A Judge Judy rerun that aired Wednesday that initially seemed like an amusing-enough spat between a landlord and her former tenant actually had a dark undercurrent as it turns out that the plaintiff in the case was convicted of manslaughter and served a 15-year prison term for shooting his girlfriend in the face. The shot killed her immediately. In 2018, soon after his release, Craig Veale updated his profile picture to depict himself holding a gun with the caption “Hot as a pistol.”
Veale’s criminal history (in those words) was referred to vaguely as Judith Sheindlin heard his case. That this guy would refer to himself as “hot as a pistol” played like a comedy of the absurd out of context as Judge Judy admonished him for doing so. “Considering your history, I wouldn’t have put this up for a millisecond,” she said. “If you want some woman to think that you’re ‘hot as a pistol,’ there are other things that you can post instead of this. This is pretty dumb, got it?”
It wasn’t until the litigants’ exit interviews that the audience had any indication that this was not merely dumb, but flagrantly disrespectful. The defendant, Jennifer Zachreson, whom Veale was suing for evicting him from the apartment he’d rented from her (and then locking him out), said, “This is a guy who just got out of prison for murder for 15 years, shooting his girlfriend in the face.” He claimed he had informed her of his criminal history; she said that he told her his crime was domestic violence.
In actuality, Veale was charged with first-degree murder in 2002 for killing his girlfriend of 13 years, Loretta Romeo. Romeo had reportedly wanted out of the relationship with Veale, who was heavily drinking at the time of her death. This paragraph from a brief of appellate in response to Veale’s attempt to appeal his case summarizes how a man who shot his girlfriend square in the face and instantly killed her was ultimately convicted of manslaughter:
Sometime early in the morning on December 28,2002, Defendant picked up a loaded shotgun during an argument with his girlfriend. He pointed the gun at her, as she stood only a few feet away, and pulled the trigger. The shotgun blast blew off the bottom-of her face and killed her. The State claimed the shooting was intentional and charged Defendant with murder. The jury found that it was reckless and convicted him of manslaughter. Defendant claims that he acted only with criminal negligence and is, therefore, guilty only of negligent homicide.
During the trial, Veale claimed he had been attempting to unload the gun when he shot Romeo:
Defendant testified that at some point in their argument Loretta saw the shotgun and told him to put it away. “As far [Defendant] can remember,” the only reason he picked up the gun was to remove the live round from the chamber (“I think I remembered that I had a round chambered, I can’t remember, but there’s a little button on it that I could push and the slide will come down. And I thing that I was trying to get that”). He admitted that he intentionally pointed the gun towards the bathroom mirror, but claimed that he needed the light from the bathroom and thought Loretta was standing towards the other end of the mirror. He admitted that just before the gun fired, Loretta demanded to know what he was going to do. Yet, he claimed that in the next moment, when the gun fired, he did not see her, because he was looking down at the gun. He also asserted that because he was “drunk he was not “paying attention” to where Loretta was standing. But he admitted that he knew she was in the bathroom and standing, at best, at the other end of the mirror within a couple of feet from where he was aiming.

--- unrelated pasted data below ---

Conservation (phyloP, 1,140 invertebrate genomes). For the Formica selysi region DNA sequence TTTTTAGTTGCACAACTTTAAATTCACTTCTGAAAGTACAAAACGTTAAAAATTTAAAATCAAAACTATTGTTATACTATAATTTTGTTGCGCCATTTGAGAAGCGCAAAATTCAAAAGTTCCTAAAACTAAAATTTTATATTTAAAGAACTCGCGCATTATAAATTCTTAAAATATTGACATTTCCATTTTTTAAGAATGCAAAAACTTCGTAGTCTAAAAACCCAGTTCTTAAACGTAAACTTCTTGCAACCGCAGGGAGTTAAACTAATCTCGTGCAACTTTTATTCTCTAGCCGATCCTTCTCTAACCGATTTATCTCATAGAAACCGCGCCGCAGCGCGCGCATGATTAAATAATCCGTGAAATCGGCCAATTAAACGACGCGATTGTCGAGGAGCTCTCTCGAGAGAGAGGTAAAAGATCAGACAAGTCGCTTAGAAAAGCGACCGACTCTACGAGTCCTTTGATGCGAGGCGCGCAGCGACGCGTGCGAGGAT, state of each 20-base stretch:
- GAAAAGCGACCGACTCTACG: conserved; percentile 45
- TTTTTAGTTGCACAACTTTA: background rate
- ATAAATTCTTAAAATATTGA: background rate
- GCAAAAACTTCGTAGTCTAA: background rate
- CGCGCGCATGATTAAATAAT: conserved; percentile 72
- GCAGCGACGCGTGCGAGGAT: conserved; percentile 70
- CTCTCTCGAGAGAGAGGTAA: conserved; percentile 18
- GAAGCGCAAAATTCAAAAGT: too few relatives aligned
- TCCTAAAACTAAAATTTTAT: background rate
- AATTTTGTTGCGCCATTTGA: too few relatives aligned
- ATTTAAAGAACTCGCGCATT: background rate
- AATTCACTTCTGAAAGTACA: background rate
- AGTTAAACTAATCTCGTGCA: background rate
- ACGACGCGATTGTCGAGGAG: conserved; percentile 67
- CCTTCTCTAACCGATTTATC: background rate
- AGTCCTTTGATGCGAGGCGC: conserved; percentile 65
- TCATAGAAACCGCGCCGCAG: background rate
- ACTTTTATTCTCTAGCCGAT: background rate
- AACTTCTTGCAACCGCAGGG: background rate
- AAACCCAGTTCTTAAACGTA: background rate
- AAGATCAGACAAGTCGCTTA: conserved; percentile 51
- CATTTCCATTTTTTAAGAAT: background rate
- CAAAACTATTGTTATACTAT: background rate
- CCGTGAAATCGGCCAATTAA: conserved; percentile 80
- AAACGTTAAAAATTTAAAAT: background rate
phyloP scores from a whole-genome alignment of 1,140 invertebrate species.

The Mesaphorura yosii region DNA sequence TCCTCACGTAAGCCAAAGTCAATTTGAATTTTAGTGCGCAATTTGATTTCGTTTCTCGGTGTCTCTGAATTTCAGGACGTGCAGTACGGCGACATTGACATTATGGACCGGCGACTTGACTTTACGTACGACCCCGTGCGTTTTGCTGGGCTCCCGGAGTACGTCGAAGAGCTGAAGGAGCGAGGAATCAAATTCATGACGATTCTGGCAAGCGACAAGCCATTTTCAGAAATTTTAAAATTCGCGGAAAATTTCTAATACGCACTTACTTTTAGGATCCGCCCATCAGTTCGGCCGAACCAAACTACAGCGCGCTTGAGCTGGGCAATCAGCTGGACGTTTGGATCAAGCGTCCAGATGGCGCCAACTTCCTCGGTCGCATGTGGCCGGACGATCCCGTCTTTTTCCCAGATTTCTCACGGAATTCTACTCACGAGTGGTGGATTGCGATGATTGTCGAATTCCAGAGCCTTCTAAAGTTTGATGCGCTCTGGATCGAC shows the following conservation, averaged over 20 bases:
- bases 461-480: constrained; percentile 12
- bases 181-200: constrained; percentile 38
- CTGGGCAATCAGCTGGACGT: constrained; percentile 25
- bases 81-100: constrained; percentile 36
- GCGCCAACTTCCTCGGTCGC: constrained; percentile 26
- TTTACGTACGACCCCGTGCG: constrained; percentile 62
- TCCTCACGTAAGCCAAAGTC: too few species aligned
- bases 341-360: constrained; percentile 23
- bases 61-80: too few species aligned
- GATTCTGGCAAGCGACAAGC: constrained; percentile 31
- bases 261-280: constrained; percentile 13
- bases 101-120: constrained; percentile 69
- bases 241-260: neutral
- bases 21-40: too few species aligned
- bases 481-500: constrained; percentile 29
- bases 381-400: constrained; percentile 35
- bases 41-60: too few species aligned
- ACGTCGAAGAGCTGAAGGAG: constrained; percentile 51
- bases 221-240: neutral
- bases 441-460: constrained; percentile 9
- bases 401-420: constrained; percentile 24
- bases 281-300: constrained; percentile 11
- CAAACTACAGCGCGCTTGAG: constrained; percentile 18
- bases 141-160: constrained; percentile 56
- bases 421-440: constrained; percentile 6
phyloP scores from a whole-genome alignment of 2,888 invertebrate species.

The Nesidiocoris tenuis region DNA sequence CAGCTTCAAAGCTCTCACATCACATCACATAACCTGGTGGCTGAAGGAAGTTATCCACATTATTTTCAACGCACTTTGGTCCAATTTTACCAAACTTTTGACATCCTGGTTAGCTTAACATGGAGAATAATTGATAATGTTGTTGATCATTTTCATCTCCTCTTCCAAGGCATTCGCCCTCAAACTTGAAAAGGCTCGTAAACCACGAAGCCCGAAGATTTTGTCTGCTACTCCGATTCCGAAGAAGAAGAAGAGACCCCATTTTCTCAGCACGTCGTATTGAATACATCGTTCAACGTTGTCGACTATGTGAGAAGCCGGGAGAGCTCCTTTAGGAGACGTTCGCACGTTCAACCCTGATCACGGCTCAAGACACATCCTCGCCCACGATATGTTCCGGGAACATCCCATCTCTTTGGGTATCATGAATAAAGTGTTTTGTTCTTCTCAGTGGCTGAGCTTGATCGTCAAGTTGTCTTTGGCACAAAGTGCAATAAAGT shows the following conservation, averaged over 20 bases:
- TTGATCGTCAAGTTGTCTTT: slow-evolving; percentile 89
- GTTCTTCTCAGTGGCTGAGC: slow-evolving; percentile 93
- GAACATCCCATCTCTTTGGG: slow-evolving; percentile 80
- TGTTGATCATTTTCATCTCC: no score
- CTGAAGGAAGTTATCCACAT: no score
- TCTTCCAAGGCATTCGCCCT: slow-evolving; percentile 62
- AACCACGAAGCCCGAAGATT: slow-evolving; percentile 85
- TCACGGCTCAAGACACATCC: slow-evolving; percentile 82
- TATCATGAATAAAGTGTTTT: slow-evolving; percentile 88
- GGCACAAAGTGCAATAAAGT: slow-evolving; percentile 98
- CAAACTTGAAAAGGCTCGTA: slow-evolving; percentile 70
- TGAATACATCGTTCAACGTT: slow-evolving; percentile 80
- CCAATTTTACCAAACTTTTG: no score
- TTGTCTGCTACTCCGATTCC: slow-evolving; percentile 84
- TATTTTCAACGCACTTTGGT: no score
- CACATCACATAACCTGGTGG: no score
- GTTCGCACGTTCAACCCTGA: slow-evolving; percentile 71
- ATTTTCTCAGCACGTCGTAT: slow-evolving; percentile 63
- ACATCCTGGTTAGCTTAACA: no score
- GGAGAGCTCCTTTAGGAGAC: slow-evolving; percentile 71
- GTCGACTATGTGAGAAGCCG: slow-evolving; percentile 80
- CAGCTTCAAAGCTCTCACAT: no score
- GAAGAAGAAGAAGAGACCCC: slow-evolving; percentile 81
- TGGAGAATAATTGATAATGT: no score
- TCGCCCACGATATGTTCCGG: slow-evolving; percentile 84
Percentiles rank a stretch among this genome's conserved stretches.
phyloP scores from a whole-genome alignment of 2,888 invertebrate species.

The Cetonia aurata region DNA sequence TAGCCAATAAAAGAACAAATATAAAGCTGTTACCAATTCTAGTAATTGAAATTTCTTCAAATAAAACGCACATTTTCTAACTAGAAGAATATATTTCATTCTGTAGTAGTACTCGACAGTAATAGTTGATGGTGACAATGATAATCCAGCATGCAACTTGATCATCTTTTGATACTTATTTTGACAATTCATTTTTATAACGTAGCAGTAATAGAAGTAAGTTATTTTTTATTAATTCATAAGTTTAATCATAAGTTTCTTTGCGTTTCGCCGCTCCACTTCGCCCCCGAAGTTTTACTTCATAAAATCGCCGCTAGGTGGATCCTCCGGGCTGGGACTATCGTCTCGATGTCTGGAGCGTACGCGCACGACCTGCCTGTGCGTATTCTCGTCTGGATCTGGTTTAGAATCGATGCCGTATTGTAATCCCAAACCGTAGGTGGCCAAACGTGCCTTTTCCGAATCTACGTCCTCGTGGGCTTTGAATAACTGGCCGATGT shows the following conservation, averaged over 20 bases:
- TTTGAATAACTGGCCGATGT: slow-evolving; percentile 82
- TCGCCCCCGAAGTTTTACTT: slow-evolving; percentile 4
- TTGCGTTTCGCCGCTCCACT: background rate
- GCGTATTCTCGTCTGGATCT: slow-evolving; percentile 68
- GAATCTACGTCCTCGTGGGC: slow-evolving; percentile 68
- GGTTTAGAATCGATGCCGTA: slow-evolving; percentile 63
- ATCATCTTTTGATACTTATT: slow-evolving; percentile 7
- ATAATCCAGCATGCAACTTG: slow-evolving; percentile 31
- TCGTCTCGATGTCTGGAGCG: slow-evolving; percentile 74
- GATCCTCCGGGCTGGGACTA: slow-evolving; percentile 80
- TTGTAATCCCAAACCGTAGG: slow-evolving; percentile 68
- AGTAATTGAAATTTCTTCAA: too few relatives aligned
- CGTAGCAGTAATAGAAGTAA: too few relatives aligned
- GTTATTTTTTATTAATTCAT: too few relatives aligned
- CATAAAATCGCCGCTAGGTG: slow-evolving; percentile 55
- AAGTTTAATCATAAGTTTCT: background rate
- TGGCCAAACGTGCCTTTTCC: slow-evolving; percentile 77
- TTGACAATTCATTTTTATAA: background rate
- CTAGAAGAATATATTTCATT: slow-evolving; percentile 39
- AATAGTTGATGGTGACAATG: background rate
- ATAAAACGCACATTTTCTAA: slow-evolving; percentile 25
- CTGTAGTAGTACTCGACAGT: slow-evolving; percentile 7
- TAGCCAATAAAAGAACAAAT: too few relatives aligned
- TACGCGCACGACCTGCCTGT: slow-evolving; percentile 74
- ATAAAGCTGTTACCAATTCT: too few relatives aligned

During his 911 call, according to the document, he told the dispatcher, “Oh my God I just, I just killed my girlfriend...I shot her with my shotgun..How stupid am I?...Point blank, she’s dead.”
In court, Veale “conceded that the evidence was legally sufficient to support a reckless finding and asked the trial court to instruct the jury on the lesser charge of manslaughter.” Thus when he attempted to appeal the decision, the state argued: “Having thus admitted that a reasonable jury could find him guilty of manslaughter, he cannot now claim the opposite.” He was sentenced to 1 to 15 years in prison in August 2003. In 2008, the Utah Board of Pardons and Parole decided that Veale would be released when his sentence expired in 2017. The Utah Department of Corrections confirmed to Jezebel that he was released in December 2017. He joined Facebook in 2018, and the earliest post on his wall is dated January 10, 2018. It includes two comments about him being “out.”
It is hard to fathom why this man decided that going on television would be a good idea. Or showing his face in public at all. Nonetheless, it seems that a few people agreed with his claim of being “hot as a pistol”—one point of contention between Veale and Zachreson was whether he was allowed to have women over in the room he’d rented from her. His version of the lease did not include that provision but that which Romeo submitted into evidence did. She claimed she kicked him out for violating his lease. Because she submitted a photocopy and not the original document, Sheindlin could not negotiate the discrepancy in lease agreements and tossed the lease out as potential evidence. Sheindlin ultimately ruled in Veale’s favor and ordered Zachreson to pay him back rent he had paid for the time after he’d been evicted, as well as his deposit. He was awarded $1,500.